COSLA UNSPUN – Frequently Asked Questions about the local government pay dispute

Who are UNISON fighting for?

This dispute is about getting a fair pay settlement for ALL staff. Most local government staff are paid below the average Scottish wage of £33k. We are fighting for a fair settlement for everyone including a firm commitment to a minimum wage in local government of £15ph.

Won’t most people get a £2000 pay rise?

No. COSLA are talking about a £2000 uplift – but that is only for people who are on the very lowest pay point AND working 37 hours a week. Most local government staff aren’t on the lowest pay point – and most of those that are don’t work 37 hours a week so won’t get the full amount.

Is this an inflation busting pay rise?

This is a BELOW inflation increase. COSLA are moving the goalposts to conceal the reality. This deal was meant to be done, dusted and in wages by April – then inflation in past year had been 11.4%. Inflation has slowed a little since then – but prices are still going up. A pay increase based on current rate of inflation is a real terms cut.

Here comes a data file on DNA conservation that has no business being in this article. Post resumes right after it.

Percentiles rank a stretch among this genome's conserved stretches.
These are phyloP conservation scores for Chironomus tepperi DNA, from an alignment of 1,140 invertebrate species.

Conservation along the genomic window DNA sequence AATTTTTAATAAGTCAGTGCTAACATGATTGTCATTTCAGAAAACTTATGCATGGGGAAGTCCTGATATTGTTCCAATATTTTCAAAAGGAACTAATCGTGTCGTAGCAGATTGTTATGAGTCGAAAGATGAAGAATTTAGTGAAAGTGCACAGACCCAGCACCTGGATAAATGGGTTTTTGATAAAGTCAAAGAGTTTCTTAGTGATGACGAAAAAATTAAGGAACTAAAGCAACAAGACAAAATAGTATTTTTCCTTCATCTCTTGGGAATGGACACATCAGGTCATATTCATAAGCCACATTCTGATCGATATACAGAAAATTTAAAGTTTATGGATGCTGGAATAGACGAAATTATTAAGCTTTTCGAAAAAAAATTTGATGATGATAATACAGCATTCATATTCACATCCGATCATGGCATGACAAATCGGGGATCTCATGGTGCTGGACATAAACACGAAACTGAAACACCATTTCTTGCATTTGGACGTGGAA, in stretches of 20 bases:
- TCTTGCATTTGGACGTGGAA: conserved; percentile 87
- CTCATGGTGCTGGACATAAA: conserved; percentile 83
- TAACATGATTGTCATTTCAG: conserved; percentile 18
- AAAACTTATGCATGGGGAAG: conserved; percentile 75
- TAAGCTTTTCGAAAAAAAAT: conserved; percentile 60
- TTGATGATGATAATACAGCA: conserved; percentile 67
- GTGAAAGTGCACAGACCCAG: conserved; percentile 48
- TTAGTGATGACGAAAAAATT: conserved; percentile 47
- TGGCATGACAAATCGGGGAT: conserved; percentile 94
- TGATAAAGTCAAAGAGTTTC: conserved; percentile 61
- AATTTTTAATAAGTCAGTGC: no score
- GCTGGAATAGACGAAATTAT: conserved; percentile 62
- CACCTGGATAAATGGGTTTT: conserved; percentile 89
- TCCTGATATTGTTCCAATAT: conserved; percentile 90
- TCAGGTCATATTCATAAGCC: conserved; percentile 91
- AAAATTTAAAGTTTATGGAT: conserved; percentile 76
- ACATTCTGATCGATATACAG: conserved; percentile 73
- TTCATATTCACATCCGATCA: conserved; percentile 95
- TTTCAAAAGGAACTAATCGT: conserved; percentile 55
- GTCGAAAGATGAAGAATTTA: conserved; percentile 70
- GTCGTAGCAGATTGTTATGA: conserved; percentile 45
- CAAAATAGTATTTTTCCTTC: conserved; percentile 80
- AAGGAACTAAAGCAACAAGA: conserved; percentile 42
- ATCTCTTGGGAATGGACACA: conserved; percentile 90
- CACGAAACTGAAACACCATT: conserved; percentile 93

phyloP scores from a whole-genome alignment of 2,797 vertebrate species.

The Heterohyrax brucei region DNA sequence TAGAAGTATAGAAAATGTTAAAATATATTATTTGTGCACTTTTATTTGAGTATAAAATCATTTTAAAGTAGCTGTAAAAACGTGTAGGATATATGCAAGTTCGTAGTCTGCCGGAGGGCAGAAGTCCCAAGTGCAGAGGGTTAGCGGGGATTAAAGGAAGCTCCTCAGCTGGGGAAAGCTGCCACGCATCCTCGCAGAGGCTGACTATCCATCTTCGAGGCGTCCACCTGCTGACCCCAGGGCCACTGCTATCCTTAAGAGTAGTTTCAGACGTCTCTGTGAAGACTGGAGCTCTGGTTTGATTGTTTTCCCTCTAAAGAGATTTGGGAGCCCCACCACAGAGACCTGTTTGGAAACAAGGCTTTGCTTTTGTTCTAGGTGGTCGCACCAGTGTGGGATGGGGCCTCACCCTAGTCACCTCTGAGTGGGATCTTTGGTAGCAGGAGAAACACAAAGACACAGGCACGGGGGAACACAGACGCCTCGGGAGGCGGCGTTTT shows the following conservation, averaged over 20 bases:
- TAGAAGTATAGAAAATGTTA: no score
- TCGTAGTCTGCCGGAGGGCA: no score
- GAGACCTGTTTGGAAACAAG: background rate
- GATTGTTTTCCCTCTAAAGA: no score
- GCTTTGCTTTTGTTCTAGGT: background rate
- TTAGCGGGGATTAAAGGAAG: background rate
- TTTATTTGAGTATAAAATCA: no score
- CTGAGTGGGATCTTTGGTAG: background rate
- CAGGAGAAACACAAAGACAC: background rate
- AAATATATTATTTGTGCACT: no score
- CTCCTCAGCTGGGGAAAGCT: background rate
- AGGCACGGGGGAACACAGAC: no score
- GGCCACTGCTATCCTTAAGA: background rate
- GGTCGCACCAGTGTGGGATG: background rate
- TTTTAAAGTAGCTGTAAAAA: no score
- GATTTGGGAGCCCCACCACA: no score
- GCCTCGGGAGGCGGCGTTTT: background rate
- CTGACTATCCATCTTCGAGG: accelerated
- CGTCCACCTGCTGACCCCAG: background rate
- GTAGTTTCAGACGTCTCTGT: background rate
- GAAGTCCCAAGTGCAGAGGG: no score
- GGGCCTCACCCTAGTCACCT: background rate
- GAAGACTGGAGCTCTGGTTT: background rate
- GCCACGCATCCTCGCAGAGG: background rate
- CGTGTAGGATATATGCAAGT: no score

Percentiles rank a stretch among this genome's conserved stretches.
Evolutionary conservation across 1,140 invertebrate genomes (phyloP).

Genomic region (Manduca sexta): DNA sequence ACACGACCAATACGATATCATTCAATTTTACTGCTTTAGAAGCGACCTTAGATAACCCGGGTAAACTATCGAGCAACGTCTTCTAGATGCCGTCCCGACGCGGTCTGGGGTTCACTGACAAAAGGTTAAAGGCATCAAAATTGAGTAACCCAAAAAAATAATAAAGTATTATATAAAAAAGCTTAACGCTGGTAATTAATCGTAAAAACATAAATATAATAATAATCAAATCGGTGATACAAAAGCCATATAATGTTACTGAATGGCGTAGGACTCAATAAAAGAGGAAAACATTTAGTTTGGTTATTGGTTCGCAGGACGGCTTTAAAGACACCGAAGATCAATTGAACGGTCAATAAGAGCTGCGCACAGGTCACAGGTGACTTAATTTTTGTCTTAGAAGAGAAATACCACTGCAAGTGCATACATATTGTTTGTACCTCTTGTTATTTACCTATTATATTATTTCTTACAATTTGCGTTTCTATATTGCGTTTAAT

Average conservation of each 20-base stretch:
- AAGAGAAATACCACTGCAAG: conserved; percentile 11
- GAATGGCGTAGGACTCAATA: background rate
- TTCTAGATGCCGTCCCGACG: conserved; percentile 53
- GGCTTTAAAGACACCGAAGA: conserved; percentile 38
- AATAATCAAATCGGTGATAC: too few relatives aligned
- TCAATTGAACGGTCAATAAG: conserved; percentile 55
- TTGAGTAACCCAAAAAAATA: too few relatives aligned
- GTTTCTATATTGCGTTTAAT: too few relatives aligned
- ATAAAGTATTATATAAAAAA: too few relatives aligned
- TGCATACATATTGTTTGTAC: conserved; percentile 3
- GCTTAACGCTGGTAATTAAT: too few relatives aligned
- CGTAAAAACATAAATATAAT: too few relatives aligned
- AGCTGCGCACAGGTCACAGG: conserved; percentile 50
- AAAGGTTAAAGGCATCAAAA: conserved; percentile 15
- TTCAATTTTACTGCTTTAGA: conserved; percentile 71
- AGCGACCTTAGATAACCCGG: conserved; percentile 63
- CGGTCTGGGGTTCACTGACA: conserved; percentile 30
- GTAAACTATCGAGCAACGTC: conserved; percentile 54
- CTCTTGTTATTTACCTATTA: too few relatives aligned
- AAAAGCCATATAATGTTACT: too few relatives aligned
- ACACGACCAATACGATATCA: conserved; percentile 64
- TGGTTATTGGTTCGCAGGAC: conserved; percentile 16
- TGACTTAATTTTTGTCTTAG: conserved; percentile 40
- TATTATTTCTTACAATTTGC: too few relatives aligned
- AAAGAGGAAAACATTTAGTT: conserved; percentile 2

How much will I get?

Well we can’t be absolutely sure. In a break with normal practice COSLA didn’t publish new pay scales along with the offer. That doesn’t fill us with confidence …

Aren’t COSLA promising a £15 per hour minimum?

Not now. They are saying they will come up with “a road map” to a minimum of £15ph. Previously they have set up working groups to reduce the working week and pay professional fees… you’ll have seen how far those have got. £15ph will need proposals and a budget – COSLA have come up with neither.

Does this recent offer put services and jobs at risk of further cuts?

The COSLA press release announcing the new offer stated, “No new money has been identified for this offer” and then says there “will be delays to programmes and projects within communities”. COSLA made it clear in meetings on 20th September that the result of this would be further cuts to services and jobs. The Scottish Government need to get involved and provide financial stability to local government to protect services and jobs.

A printable ( slightly expanded ) version of this page is below and  see also the mythbuster here

thumbnail of FAQs expanded on local government strikes.